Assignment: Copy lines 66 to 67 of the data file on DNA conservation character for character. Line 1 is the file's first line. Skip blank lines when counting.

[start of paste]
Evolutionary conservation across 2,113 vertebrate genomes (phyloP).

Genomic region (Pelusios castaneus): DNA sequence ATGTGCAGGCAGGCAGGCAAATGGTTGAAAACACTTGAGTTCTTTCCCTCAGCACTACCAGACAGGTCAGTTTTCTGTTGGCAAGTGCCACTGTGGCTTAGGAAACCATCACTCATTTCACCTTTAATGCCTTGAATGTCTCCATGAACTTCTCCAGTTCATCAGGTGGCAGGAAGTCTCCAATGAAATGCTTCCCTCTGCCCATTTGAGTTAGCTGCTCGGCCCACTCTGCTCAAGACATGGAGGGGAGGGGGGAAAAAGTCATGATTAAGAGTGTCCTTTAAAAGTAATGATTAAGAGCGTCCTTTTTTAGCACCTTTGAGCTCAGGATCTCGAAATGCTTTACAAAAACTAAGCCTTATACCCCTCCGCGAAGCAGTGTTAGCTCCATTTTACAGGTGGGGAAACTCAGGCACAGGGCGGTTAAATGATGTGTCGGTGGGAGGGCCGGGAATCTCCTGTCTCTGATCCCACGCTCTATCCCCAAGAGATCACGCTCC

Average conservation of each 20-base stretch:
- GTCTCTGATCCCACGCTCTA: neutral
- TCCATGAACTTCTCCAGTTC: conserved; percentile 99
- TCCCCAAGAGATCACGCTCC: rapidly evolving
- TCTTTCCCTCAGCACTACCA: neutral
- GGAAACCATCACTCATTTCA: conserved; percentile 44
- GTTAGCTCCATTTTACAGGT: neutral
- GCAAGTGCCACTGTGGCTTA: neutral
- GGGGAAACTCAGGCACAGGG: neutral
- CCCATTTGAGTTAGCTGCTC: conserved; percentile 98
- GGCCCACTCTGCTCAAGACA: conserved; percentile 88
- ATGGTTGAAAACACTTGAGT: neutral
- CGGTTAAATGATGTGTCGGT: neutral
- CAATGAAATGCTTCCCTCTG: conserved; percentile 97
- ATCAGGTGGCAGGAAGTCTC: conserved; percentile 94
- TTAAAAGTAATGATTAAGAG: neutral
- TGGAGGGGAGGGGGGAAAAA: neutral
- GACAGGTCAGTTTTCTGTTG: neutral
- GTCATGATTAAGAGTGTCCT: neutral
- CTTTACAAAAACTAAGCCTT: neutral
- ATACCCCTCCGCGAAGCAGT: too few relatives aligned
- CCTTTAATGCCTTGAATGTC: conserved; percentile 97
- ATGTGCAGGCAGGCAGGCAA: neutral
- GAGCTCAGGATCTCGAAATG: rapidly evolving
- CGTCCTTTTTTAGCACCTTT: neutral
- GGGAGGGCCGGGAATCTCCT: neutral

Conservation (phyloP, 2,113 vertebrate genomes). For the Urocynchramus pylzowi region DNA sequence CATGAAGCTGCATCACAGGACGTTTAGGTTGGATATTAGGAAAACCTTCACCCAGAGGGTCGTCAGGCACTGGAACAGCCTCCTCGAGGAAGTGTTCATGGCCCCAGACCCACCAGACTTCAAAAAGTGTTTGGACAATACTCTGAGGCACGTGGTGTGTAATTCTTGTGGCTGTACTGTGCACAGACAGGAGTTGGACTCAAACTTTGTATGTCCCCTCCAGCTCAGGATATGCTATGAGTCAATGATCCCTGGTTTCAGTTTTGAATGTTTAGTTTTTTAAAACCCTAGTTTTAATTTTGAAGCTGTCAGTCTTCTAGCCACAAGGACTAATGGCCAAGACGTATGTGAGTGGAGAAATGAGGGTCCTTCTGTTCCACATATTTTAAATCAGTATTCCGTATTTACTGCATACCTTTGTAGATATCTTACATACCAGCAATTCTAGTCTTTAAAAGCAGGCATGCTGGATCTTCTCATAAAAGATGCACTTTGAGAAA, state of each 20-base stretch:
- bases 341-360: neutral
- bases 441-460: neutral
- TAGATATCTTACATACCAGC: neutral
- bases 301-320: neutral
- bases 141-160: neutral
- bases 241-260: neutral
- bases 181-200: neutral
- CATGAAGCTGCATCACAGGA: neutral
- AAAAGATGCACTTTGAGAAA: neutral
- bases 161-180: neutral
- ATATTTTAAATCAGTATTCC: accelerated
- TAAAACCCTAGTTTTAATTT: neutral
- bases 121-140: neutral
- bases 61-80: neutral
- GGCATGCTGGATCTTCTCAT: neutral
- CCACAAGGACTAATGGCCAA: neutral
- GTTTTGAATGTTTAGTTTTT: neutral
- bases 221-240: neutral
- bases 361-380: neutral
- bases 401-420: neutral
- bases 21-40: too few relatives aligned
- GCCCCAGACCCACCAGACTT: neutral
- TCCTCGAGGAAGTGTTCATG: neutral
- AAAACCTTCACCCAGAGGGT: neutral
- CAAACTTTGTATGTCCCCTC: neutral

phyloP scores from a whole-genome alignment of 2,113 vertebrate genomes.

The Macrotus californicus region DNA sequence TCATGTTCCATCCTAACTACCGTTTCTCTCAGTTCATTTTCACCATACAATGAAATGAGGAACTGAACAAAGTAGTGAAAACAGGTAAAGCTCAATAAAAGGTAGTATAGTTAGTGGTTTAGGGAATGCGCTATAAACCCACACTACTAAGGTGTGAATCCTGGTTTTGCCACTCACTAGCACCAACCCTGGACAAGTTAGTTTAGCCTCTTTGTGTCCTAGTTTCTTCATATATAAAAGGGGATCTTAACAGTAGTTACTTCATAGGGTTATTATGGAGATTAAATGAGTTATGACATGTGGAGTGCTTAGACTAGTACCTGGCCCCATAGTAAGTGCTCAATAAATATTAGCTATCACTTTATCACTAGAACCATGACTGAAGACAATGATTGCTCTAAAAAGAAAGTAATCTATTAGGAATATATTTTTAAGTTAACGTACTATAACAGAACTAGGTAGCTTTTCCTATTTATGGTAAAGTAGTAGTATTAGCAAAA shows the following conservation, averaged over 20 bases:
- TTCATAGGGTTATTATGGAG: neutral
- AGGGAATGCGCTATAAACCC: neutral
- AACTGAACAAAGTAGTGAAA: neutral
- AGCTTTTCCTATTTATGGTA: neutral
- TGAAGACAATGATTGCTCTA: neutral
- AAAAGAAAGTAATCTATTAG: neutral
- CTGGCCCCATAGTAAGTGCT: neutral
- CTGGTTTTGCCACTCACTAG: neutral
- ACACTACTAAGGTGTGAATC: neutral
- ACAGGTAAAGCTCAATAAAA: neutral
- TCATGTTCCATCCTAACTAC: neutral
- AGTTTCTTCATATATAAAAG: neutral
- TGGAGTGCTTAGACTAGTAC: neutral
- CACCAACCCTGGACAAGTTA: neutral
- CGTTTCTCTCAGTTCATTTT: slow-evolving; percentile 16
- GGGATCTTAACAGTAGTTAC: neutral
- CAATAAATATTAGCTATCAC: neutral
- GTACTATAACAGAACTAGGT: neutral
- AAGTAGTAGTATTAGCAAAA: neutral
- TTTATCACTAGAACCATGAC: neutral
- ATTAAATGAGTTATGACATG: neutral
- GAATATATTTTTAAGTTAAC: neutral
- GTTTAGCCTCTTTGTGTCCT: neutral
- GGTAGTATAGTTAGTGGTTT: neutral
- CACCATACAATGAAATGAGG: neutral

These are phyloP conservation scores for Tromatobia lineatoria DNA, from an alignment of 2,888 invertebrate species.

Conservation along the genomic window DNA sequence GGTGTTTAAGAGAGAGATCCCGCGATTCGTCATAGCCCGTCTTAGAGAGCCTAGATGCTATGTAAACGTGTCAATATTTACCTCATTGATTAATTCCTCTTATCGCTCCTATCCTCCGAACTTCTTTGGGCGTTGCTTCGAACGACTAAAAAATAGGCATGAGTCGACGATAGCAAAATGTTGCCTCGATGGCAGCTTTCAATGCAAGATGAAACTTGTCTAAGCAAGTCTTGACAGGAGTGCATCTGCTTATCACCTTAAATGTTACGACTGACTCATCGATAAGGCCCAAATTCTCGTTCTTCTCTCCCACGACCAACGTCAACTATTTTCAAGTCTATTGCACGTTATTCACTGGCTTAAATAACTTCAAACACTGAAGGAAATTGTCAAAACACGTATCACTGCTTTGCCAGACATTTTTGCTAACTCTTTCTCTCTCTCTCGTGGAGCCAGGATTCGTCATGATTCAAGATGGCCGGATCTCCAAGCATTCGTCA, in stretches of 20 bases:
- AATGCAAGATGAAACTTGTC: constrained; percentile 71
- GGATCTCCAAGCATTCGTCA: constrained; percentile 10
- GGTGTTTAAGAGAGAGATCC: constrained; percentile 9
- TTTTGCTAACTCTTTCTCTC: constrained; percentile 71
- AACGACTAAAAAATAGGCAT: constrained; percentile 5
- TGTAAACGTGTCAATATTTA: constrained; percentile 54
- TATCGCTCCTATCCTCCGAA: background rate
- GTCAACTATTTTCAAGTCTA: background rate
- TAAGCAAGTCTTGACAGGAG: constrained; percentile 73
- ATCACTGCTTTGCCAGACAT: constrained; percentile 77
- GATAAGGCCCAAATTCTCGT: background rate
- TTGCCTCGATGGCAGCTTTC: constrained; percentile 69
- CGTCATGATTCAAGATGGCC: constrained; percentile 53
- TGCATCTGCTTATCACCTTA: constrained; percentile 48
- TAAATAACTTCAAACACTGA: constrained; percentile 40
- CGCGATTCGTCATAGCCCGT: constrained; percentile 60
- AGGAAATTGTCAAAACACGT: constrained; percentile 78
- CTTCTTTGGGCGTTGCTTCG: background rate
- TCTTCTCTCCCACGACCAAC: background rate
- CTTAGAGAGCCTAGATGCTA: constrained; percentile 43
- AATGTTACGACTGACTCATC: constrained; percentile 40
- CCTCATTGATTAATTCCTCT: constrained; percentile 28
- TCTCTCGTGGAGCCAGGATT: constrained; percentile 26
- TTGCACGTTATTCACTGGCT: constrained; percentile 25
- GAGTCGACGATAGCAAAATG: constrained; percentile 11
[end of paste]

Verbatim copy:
- ACAGGTAAAGCTCAATAAAA: neutral
- TCATGTTCCATCCTAACTAC: neutral